How to Interpret Energy Diagrams in Physics
In physics, the potential energy of an object depends on its position. A boulder has more potential energy when it’s at the top of a hill than when it’s rolling down. In your physics class, you may be asked to interpret or draw an energy diagram. An energy diagram shows how the potential energy of an object depends on position and tells you all kinds of things about the motion of the object.
Here’s an example energy diagram for the boulder:
The potential energy curve shows how much potential energy the boulder has at each position. The boulder has more gravitational potential energy higher up the hill, so the curve also shows the shape of the hill.
But what is that horizontal line going straight across the diagram? That’s the total energy of the boulder. If the boulder is sitting precariously at the top of the hill at x_{top}, its potential energy is equal to its total energy. A slight breeze gives the boulder a nudge, and it starts rolling down the hill. When it reaches the bottom of the hill at x_{bottom}, it has less potential energy. The rest of its energy is kinetic energy, and you can read exactly how much kinetic energy the boulder has from the diagram — the kinetic energy is just the distance between the potential energy curve and total energy line.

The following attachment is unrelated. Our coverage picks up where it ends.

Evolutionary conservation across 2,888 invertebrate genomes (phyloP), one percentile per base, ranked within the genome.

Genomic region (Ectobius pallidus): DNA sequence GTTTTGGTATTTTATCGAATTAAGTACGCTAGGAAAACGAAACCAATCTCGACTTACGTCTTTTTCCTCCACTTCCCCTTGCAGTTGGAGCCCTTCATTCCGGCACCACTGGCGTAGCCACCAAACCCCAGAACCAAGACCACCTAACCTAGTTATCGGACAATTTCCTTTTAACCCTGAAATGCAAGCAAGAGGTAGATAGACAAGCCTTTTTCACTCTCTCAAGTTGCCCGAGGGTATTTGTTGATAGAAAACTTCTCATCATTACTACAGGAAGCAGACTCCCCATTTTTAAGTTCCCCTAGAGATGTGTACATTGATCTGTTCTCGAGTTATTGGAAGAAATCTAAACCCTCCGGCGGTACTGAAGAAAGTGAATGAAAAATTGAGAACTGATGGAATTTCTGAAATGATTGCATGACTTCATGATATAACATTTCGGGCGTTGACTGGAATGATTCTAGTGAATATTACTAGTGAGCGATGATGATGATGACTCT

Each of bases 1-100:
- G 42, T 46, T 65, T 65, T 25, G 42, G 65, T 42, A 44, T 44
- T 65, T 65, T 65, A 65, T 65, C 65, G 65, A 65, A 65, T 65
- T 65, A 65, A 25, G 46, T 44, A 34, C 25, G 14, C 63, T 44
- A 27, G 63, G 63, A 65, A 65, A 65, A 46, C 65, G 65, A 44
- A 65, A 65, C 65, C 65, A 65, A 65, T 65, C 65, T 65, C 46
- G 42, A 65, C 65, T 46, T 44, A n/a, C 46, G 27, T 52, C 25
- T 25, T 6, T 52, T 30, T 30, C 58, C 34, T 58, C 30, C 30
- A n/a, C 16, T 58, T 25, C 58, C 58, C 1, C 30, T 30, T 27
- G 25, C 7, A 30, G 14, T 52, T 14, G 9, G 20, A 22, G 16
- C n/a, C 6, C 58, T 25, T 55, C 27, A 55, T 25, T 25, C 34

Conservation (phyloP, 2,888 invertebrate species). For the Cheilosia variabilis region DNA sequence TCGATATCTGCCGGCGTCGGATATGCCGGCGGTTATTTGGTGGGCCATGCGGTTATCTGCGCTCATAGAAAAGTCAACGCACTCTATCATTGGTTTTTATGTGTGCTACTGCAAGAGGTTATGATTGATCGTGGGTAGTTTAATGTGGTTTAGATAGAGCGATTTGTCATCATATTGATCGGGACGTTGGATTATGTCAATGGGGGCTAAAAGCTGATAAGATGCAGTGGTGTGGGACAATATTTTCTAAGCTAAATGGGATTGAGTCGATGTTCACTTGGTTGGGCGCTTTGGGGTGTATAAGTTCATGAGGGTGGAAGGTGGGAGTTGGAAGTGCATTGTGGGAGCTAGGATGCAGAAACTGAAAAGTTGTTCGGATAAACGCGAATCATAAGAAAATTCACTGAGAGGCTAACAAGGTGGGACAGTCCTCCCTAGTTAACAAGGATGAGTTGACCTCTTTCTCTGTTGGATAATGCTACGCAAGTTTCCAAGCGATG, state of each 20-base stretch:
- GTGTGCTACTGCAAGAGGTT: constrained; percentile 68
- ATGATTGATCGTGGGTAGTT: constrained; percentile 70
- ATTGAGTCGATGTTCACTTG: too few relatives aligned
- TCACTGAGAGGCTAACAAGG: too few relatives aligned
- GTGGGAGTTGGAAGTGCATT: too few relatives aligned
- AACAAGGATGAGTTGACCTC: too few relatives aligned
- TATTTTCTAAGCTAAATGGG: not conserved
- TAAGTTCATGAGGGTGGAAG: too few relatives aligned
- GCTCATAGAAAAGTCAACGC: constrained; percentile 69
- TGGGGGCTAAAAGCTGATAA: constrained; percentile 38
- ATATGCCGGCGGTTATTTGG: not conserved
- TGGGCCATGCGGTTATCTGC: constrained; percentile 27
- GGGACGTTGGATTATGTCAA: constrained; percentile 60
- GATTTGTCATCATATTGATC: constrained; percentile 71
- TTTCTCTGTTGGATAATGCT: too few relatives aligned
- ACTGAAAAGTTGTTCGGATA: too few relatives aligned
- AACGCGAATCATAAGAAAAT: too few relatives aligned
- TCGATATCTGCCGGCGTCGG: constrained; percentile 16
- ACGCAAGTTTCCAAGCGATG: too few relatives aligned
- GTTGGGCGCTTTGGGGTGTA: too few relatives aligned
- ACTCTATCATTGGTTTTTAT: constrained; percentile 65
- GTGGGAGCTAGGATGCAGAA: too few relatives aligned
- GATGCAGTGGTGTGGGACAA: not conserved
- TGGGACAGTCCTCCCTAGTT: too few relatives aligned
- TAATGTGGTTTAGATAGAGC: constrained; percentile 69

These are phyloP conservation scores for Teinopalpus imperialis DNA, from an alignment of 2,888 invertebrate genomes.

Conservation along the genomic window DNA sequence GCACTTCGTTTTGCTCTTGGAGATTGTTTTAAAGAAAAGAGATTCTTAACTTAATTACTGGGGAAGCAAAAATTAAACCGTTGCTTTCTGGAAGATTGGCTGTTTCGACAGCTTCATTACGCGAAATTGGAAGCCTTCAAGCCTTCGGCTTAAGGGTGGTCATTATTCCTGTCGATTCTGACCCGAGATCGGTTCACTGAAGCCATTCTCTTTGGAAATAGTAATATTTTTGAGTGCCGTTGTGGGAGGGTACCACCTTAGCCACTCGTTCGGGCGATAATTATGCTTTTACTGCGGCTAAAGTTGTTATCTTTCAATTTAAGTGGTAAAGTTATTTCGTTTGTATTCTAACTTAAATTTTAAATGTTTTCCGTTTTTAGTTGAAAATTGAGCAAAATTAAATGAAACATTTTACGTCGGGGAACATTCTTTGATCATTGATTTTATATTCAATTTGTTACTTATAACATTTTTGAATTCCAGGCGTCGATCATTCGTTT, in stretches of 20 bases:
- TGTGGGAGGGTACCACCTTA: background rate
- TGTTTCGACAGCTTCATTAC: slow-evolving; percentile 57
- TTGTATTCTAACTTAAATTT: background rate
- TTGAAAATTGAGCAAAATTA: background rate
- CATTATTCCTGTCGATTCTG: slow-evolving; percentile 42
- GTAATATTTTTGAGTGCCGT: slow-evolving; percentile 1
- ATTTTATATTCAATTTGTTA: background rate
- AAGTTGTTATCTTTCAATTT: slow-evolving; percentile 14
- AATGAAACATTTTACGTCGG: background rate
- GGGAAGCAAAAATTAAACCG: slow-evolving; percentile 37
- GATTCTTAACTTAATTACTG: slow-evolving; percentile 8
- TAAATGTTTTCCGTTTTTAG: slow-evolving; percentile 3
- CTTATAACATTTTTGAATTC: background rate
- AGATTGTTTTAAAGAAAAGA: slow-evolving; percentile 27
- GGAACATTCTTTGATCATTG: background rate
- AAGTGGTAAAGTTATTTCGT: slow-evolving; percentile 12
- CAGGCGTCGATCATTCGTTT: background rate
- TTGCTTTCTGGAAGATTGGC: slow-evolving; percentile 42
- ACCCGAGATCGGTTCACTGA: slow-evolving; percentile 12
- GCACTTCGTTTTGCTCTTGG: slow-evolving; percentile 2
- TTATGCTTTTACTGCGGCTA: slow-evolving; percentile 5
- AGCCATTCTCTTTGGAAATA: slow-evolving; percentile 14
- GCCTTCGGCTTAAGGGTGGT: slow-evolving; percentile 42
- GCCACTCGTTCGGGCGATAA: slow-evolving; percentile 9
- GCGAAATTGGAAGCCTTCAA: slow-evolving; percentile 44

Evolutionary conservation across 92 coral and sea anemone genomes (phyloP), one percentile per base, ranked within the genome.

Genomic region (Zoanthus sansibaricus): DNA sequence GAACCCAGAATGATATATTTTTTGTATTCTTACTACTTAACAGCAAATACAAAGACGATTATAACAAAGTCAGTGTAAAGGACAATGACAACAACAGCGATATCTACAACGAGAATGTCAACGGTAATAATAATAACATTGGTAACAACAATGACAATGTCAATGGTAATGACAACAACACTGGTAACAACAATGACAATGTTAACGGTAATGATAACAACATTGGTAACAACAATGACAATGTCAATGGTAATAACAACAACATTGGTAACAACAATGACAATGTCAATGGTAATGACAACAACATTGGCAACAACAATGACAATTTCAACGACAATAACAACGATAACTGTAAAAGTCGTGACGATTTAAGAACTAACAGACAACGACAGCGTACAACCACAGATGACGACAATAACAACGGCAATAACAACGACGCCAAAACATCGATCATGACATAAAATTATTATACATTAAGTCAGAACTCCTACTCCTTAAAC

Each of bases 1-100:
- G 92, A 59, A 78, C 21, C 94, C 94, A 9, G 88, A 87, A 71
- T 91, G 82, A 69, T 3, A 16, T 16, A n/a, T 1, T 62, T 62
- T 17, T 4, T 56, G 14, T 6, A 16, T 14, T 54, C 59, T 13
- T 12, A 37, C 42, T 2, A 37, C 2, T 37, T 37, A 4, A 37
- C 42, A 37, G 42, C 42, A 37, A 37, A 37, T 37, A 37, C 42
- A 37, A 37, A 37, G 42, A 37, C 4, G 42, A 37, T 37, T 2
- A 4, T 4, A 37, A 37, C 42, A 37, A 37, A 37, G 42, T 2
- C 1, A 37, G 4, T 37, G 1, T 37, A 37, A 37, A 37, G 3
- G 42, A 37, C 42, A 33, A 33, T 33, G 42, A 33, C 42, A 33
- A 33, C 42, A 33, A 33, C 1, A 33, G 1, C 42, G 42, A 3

As you watch the boulder roll up the other hill toward you, you wonder how high the boulder will roll. You know the boulder will stop when its kinetic energy is zero, or when the total energy is equal to the potential energy. You go to the place where the potential energy curve and total energy line cross, and take one more step up the hill. As you turn around, you see the boulder slow down, momentarily stop just in front of you, and roll away back down the hill. Phew!
Here’s what you should keep in mind about energy diagrams:

The total energy doesn’t change. The height of the potential energy curve is the potential energy of the object, and the distance between the potential energy curve and the total energy line is the kinetic energy of the object.

The object will turn around where the total energy line and potential energy curve cross.

If you start the object at a different location or with a different initial kinetic energy, the total energy line can shift up or down. The potential energy curve is a property of the object and whatever it’s interacting with.

The object can never be at a location where the potential energy curve is above the total energy line.

The object feels a force pulling it down the slope toward the location with lower potential energy.